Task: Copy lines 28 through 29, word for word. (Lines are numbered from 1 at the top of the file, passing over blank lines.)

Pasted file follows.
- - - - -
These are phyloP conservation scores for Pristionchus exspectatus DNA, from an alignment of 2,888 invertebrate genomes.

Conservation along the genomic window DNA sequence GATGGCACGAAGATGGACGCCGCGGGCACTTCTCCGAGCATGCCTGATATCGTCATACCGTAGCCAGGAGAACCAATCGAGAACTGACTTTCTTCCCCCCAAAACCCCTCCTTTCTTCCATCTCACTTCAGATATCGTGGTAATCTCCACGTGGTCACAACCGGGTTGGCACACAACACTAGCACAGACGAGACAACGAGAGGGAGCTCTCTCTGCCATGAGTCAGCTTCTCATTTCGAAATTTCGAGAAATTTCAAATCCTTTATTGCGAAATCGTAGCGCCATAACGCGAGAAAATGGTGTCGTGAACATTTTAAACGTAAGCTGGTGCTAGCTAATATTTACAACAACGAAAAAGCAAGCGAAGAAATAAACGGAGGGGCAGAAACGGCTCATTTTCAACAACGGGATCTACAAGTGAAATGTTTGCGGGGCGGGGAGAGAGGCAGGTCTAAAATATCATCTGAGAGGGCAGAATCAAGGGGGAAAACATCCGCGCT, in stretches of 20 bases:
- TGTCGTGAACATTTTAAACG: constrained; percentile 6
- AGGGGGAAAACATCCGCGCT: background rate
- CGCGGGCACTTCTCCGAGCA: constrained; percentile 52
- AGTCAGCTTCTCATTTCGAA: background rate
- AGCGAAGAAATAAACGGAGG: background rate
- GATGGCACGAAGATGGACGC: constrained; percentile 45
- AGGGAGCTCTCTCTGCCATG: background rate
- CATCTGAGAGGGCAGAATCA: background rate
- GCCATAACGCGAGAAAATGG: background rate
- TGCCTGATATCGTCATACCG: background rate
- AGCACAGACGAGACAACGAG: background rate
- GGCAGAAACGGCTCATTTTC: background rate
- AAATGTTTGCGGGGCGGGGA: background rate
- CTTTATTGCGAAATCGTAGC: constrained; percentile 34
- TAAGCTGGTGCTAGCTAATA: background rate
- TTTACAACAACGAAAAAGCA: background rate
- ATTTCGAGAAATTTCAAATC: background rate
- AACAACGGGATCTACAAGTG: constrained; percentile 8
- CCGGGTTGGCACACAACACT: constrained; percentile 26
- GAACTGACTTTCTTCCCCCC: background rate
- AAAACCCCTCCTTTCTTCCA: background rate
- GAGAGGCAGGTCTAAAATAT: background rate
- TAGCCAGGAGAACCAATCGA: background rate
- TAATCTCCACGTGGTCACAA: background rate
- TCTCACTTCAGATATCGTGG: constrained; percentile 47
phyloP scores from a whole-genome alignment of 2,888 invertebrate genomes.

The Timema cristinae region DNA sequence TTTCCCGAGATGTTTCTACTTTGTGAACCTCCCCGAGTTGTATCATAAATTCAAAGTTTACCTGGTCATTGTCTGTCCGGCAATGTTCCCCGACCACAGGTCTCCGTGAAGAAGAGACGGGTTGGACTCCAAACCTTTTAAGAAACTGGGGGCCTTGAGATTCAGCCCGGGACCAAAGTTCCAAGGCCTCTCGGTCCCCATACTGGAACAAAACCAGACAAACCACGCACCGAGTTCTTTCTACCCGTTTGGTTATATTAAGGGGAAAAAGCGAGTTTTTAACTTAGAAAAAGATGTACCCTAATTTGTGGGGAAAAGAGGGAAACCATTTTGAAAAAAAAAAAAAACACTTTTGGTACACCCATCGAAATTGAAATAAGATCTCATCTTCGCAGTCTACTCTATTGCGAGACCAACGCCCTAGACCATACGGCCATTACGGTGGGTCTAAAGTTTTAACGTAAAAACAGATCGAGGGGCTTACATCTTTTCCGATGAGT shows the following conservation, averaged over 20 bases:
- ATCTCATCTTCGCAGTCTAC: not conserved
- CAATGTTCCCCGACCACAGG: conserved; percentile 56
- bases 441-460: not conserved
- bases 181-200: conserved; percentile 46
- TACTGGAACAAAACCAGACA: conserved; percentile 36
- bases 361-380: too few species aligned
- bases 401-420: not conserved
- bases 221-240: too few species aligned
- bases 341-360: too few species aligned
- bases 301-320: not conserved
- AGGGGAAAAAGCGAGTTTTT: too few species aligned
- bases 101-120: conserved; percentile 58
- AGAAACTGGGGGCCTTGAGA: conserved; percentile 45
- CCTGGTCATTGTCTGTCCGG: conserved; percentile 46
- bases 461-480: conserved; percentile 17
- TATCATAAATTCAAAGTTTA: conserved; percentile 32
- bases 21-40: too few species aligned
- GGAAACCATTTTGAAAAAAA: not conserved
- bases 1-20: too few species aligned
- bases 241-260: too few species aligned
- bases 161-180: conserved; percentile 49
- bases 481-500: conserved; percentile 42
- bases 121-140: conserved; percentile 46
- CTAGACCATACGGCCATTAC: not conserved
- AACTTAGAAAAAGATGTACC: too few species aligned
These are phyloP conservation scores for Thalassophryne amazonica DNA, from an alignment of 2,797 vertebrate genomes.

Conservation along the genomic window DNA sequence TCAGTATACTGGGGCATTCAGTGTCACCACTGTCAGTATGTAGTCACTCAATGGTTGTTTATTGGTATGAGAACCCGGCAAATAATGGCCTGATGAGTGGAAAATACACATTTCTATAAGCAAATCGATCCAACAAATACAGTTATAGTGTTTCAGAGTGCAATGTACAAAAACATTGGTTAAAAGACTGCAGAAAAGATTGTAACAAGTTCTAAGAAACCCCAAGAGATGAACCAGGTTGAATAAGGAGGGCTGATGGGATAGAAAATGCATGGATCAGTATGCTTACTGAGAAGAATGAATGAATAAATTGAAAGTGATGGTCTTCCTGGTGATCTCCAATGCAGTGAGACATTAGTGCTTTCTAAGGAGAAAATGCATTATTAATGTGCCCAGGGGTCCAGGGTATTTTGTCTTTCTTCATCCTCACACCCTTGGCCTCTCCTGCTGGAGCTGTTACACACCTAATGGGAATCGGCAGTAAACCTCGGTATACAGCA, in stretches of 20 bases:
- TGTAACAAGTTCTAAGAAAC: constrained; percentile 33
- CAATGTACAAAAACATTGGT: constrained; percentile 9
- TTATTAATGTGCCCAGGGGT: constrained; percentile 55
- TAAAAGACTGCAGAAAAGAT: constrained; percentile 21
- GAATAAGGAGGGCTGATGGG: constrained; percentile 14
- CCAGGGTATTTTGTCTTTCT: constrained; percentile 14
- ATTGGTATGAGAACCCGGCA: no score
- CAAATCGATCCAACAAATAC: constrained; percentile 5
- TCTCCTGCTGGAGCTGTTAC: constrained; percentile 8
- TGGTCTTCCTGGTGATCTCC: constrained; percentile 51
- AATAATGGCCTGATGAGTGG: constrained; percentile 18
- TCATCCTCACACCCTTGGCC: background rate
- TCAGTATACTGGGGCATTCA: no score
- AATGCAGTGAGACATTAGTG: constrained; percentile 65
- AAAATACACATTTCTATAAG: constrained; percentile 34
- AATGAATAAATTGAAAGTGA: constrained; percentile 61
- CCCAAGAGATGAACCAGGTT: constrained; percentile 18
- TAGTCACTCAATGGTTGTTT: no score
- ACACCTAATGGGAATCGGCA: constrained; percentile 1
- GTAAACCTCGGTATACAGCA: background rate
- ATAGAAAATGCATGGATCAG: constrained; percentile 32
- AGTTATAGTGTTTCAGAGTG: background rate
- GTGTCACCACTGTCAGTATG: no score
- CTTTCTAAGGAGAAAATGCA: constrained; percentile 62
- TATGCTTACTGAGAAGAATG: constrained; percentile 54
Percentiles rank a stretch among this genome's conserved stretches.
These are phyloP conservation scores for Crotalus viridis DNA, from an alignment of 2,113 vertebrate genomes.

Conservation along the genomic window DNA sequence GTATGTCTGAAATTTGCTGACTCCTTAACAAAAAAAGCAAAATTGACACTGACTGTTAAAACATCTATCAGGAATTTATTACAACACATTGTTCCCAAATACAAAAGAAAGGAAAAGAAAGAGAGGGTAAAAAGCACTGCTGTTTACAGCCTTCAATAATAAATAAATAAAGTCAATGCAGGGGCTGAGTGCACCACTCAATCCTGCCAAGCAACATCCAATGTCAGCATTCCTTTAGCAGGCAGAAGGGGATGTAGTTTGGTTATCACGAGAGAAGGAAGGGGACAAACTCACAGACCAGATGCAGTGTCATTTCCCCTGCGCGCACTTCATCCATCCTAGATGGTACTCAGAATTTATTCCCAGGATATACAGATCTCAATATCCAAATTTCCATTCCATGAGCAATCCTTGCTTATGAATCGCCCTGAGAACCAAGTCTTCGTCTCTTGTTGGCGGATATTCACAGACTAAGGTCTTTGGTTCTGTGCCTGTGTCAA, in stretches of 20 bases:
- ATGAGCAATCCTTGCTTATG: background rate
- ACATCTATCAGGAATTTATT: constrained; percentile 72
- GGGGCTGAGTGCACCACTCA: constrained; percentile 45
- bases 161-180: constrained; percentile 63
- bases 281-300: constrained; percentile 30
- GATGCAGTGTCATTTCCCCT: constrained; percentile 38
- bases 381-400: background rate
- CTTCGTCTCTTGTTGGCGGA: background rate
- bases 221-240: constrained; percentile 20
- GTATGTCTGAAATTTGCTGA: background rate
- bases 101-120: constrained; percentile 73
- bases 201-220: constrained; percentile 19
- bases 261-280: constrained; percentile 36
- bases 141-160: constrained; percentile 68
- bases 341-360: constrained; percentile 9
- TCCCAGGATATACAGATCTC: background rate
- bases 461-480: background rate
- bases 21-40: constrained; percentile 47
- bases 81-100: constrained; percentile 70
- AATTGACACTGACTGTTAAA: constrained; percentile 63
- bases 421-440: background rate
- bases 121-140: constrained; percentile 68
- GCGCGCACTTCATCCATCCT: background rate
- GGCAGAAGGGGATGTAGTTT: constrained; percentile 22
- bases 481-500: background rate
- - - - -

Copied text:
phyloP scores from a whole-genome alignment of 2,888 invertebrate genomes.

The Timema cristinae region DNA sequence TTTCCCGAGATGTTTCTACTTTGTGAACCTCCCCGAGTTGTATCATAAATTCAAAGTTTACCTGGTCATTGTCTGTCCGGCAATGTTCCCCGACCACAGGTCTCCGTGAAGAAGAGACGGGTTGGACTCCAAACCTTTTAAGAAACTGGGGGCCTTGAGATTCAGCCCGGGACCAAAGTTCCAAGGCCTCTCGGTCCCCATACTGGAACAAAACCAGACAAACCACGCACCGAGTTCTTTCTACCCGTTTGGTTATATTAAGGGGAAAAAGCGAGTTTTTAACTTAGAAAAAGATGTACCCTAATTTGTGGGGAAAAGAGGGAAACCATTTTGAAAAAAAAAAAAAACACTTTTGGTACACCCATCGAAATTGAAATAAGATCTCATCTTCGCAGTCTACTCTATTGCGAGACCAACGCCCTAGACCATACGGCCATTACGGTGGGTCTAAAGTTTTAACGTAAAAACAGATCGAGGGGCTTACATCTTTTCCGATGAGT shows the following conservation, averaged over 20 bases: